Master plan to inject R10bn into Eastern Cape oceans economy

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The port in Nelson Mandela Bay will be revamped and there are bold plans to turn the Eastern Cape into the country’s leading marine hub
The port in Nelson Mandela Bay will be revamped and there are bold plans to turn the Eastern Cape into the country’s leading marine hub

The Eastern Cape provincial government will next month launch its oceans economy master plan that is estimated to inject R10.4 billion into the provincial economy, thereby solidifying and maintaining its position as the hub of South Africa’s oceans economy.

The master plan, funded by the department of environment, forestry and fisheries and developed with the assistance of the Nelson Mandela University (NMU), aims to push the province’s GDP, currently growing at the rate of 2.8%, to 5% and increase investment from 16.5% of GDP to 27.1% by 2030.

It also aims to reduce unemployment in the province from the current 35.4% to 10%, and reduce poverty from 36.7% to 7.7% by the same year.

In an interview with City Press last week, Eastern Cape economic development MEC Mlungisi Mvoko, said he hoped the master plan would curb future job losses.

He explained that Premier Oscar Mabuyane would launch the Eastern Cape government oceans economy master plan next month.

It comprises four centrepiece documents and these are:

the Eastern Cape government oceans economy master plan
  • The baseline study outlining the rationale for the selection of catalytic projects to grow the province’s economy and create jobs;
  • The research agenda which provides decision-makers with reliable data and updated information to facilitate informed decisions;
  • The strategic road map which sets the 20-year policy trajectory and implementation plan of the oceans economy over the next 20 years; and, lastly,
  • The Bid/Investment book for the mobilisation of resources and investments to fund the oceans economy catalytic projects.

“The main focus,” said Mvoko, “is to grow the GDP, create employment and bring transformation into the industry currently run by white business. This is to meet and surpass the targets set by Operation Phakisa [a delivery programme to help implement the National Development Plan].”

One of the major projects which will make Nelson Mandela Bay the hub for the maritime economy is offshore bunkering (ship-to-ship refuelling) which has seen huge traffic of international ocean vessels docking in Algoa Bay for refuelling and minor repairs en route around the world. It is becoming a lucrative industry which is injecting millions of rands into the Eastern Cape economy.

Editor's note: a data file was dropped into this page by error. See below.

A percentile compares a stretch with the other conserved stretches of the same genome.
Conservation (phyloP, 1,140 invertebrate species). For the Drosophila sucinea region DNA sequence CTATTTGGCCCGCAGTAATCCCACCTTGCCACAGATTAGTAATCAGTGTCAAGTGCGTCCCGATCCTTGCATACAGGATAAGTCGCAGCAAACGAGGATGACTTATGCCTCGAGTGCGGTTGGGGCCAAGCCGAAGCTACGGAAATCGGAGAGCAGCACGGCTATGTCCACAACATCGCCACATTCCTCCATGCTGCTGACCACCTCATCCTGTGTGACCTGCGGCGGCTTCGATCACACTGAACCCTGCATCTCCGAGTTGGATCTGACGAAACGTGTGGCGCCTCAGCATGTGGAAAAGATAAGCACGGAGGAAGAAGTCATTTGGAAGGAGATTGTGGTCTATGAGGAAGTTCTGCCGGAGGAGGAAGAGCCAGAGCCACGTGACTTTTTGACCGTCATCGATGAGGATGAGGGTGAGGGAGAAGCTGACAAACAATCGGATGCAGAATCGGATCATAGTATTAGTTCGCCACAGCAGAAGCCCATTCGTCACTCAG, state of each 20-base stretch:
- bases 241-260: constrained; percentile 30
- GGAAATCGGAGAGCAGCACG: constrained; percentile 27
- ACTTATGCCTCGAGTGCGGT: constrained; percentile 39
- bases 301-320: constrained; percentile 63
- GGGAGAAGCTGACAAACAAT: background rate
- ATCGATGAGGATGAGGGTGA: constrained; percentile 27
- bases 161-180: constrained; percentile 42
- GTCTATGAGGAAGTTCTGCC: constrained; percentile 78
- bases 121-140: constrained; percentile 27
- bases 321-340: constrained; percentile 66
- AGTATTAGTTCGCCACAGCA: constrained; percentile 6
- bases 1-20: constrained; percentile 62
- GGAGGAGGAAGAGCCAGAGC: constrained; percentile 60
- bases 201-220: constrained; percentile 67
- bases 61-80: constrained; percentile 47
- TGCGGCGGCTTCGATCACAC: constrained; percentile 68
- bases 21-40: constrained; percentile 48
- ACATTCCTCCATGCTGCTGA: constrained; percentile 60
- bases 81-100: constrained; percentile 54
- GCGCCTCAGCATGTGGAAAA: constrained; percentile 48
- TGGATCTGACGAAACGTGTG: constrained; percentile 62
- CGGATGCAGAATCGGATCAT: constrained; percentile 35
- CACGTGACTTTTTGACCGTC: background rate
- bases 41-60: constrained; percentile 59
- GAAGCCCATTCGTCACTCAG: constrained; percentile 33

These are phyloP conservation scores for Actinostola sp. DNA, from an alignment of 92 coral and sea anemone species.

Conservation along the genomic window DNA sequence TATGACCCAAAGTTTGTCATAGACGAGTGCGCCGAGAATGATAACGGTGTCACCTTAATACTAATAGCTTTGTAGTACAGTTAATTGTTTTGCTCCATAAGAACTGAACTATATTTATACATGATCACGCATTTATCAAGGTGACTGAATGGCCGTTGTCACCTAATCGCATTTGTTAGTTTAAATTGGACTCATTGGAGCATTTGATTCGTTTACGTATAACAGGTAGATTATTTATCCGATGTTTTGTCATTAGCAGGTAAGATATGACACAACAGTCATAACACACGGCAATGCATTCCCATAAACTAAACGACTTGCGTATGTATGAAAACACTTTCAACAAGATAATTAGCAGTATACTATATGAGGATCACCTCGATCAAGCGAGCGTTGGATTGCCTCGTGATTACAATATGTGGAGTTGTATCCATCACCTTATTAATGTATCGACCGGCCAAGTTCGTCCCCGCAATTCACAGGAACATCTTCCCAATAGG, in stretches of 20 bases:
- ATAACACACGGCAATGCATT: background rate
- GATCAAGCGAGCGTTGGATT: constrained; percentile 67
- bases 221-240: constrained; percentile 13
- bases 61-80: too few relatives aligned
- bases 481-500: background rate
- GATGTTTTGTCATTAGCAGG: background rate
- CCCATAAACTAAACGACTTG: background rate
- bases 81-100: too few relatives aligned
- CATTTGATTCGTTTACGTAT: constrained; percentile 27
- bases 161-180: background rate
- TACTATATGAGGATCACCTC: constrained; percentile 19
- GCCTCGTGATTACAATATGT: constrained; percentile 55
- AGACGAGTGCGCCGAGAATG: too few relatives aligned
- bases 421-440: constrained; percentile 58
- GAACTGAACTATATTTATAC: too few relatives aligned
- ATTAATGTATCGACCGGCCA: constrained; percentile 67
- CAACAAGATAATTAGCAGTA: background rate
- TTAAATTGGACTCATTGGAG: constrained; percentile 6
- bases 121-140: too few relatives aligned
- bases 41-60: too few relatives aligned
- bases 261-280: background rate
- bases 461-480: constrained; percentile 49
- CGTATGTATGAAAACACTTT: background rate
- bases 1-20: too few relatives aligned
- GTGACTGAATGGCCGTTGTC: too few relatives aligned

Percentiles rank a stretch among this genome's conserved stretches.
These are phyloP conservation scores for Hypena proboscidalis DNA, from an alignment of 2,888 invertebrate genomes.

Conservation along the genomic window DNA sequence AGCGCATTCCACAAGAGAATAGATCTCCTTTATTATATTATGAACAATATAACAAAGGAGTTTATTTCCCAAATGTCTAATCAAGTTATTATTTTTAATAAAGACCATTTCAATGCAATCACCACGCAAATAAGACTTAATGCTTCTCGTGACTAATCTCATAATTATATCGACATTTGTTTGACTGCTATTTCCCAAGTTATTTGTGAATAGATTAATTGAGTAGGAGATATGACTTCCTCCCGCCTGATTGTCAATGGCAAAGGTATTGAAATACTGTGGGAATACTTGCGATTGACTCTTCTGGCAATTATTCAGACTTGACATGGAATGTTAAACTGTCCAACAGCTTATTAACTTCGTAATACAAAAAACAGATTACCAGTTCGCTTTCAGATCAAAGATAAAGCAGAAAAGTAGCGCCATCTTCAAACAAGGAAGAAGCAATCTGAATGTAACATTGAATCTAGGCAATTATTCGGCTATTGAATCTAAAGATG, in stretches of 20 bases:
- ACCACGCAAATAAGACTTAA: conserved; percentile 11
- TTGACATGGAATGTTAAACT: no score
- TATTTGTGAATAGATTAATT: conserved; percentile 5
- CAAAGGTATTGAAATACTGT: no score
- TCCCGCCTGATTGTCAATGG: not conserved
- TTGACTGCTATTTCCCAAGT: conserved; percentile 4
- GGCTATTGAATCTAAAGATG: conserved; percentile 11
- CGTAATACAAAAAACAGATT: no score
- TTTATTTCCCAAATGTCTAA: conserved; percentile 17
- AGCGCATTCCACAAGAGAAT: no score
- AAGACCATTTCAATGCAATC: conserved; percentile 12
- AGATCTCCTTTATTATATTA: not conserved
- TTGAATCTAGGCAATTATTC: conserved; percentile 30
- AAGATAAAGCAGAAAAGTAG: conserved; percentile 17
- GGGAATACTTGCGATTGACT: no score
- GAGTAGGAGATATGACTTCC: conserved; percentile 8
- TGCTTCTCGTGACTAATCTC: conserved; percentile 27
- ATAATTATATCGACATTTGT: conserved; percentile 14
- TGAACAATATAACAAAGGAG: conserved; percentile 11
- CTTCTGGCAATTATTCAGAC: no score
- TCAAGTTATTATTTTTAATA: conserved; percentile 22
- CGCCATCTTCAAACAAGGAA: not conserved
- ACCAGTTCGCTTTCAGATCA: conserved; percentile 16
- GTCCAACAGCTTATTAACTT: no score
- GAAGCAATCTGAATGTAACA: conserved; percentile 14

In the Coega special economic zone is a 440-hectare area earmarked for aquaculture development. This project is estimated to create 5 000 jobs, including medium- to lower-skilled job opportunities for communities close to Coega.

“When fully operational, it is estimated to contribute up to R3 billion to the country’s GDP,” said Coega Development Corporation head of communications and marketing Dr Ayanda Vilakazi.

There is also the liquefied natural gas project that will contribute about 1 000MW to the national grid by converting gas into electricity.

During a recent visit to Algoa Bay to view these ocean economy projects, Deputy Minister of Planning and Monitoring Thembi Siweya, said: “Nelson Mandela Bay is the hub which can unlock South Africa’s oceans economy and I am here to see where national government is required to intervene to speed up these projects so as to meet the goals of the National Development Plan, create jobs and drive transformation.”

Plans to develop the Port Elizabeth waterfront for the construction of a cruise liner terminal are also at an advanced stage, with feasibility studies having now been completed.

Industry experts believe that, with the astute leadership of the young and energetic Premier Mabuyane, who is a strong proponent of rural development and economic transformation, the targets and deadlines set for these projects are not pie in the sky.

To boost the oceans economy skills development, the NMU has established a faculty for maritime training and a maritime college where maritime and marine sciences are offered.

Mabuyane’s spokesperson, Mvusiwekhaya Sicwetsha, says: “Oceans cover 70% of the planet and are a critical source of oxygen, food, marine resources, employment and subsistence.

“Knowledge of what is being done to conserve the oceans and ensure that the so-called blue economy is sustainably developed, is therefore vital. Our goal of making Nelson Mandela Bay the oceans economy hub of South Africa will be achieved through a bouquet of strategies, including the successful implementation of all these projects envisaged in our oceans economy master plan,” said Mvoko.

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